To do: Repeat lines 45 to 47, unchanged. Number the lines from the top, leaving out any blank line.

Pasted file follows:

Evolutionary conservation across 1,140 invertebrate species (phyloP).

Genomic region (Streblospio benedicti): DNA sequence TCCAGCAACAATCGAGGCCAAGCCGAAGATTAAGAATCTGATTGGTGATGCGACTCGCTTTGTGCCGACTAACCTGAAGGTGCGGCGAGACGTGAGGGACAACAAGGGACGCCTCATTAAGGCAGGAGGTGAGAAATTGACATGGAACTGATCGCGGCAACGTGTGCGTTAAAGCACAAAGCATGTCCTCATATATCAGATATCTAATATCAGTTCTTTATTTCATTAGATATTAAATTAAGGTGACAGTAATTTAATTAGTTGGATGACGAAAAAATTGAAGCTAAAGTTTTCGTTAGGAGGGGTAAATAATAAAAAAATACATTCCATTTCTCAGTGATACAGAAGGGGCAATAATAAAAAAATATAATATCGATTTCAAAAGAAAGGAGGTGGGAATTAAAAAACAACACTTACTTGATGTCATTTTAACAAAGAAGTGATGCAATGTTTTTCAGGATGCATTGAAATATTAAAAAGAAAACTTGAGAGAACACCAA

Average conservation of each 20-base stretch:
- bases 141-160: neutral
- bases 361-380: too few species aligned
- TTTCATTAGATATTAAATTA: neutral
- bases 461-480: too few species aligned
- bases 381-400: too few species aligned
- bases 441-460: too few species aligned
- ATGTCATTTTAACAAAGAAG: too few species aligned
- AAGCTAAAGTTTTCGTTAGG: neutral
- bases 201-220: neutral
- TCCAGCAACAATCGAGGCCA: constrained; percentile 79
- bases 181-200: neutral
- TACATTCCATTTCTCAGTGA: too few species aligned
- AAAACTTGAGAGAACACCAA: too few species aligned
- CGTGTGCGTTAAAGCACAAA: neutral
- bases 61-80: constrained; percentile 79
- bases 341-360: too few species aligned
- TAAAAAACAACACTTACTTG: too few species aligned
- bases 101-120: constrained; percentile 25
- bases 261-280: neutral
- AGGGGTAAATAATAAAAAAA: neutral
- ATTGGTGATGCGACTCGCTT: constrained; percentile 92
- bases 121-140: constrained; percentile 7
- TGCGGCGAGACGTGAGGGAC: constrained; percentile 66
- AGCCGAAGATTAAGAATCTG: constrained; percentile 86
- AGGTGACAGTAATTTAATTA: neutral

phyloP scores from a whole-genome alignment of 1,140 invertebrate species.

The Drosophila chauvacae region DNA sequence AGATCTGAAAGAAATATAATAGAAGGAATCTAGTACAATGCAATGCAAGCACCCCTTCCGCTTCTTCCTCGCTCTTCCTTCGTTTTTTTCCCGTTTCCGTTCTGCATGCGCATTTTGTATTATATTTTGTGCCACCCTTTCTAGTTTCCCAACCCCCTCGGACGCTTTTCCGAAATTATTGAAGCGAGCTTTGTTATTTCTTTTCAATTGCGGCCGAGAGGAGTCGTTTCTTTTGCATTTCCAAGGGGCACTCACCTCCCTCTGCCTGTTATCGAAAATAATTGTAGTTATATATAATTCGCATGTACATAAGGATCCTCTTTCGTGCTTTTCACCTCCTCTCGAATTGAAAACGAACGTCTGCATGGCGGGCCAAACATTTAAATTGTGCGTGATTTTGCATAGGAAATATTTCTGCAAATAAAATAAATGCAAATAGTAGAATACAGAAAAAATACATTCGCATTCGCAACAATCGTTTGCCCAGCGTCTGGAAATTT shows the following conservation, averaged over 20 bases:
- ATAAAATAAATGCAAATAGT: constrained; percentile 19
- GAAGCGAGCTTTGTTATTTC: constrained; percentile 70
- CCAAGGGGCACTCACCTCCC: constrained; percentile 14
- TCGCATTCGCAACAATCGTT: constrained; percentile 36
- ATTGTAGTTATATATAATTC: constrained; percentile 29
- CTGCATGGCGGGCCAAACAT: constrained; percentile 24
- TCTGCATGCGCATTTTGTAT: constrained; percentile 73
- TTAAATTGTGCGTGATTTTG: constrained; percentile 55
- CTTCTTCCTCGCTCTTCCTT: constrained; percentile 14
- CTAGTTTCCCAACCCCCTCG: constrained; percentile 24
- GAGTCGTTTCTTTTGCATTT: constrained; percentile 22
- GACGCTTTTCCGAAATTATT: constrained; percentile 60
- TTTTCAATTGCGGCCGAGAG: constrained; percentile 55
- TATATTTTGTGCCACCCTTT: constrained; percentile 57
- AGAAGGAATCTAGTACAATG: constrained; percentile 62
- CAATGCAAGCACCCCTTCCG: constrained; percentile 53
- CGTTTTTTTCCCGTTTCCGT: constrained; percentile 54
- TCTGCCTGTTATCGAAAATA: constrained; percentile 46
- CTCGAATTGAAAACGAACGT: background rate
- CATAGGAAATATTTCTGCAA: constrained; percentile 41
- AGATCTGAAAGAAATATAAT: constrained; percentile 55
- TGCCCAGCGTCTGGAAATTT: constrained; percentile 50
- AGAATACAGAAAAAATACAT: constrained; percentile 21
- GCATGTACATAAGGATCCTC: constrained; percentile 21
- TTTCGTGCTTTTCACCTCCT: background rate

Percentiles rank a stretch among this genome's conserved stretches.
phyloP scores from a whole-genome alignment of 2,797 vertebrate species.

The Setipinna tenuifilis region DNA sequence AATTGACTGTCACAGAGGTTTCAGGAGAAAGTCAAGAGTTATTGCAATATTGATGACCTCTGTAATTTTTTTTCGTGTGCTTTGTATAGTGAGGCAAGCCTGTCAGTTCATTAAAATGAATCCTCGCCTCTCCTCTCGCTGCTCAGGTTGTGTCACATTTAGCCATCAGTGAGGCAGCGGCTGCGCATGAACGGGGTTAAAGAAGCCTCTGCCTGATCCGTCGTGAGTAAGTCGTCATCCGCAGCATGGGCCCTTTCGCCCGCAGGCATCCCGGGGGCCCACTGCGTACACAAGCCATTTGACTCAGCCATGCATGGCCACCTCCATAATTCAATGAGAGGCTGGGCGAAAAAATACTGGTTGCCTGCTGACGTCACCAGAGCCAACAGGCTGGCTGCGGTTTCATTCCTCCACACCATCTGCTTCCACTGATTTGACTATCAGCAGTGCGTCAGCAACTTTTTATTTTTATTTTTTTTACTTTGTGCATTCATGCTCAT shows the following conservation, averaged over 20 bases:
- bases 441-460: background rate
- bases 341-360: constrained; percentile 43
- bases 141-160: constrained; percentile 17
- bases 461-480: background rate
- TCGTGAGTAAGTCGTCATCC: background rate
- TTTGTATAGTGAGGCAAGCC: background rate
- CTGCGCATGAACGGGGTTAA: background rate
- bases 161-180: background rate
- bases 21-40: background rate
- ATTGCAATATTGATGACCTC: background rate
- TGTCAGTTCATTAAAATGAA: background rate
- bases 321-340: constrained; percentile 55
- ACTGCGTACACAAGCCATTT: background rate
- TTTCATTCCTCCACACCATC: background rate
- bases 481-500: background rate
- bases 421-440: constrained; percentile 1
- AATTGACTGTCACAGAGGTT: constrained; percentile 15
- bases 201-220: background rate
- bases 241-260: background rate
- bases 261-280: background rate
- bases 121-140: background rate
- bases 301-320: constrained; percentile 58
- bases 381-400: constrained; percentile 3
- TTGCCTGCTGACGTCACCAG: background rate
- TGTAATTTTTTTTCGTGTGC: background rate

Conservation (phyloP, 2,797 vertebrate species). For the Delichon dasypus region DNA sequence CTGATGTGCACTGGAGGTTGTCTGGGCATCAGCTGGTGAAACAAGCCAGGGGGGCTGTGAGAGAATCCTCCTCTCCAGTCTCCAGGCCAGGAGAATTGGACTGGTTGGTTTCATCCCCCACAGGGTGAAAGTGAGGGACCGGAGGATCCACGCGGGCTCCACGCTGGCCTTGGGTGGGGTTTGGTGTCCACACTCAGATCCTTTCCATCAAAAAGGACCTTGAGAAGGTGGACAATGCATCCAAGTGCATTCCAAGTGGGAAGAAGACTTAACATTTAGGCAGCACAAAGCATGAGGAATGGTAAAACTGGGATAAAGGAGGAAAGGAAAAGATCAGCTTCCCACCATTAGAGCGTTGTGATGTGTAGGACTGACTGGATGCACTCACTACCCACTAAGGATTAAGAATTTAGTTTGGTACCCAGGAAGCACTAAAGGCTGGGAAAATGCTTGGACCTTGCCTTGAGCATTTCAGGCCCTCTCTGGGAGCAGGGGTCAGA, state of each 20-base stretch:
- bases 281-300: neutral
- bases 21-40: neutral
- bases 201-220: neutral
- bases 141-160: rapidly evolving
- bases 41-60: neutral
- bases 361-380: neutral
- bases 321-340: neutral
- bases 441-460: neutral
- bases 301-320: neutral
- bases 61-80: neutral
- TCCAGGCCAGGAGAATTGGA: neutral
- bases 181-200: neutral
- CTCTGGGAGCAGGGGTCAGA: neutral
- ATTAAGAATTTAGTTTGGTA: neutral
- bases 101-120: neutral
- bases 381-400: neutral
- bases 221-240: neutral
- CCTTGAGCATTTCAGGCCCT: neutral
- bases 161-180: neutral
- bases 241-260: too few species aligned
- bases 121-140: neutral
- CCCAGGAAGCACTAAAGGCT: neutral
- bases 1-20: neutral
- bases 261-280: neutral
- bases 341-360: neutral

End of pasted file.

- AGAAGGAATCTAGTACAATG: constrained; percentile 62
- CAATGCAAGCACCCCTTCCG: constrained; percentile 53
- CGTTTTTTTCCCGTTTCCGT: constrained; percentile 54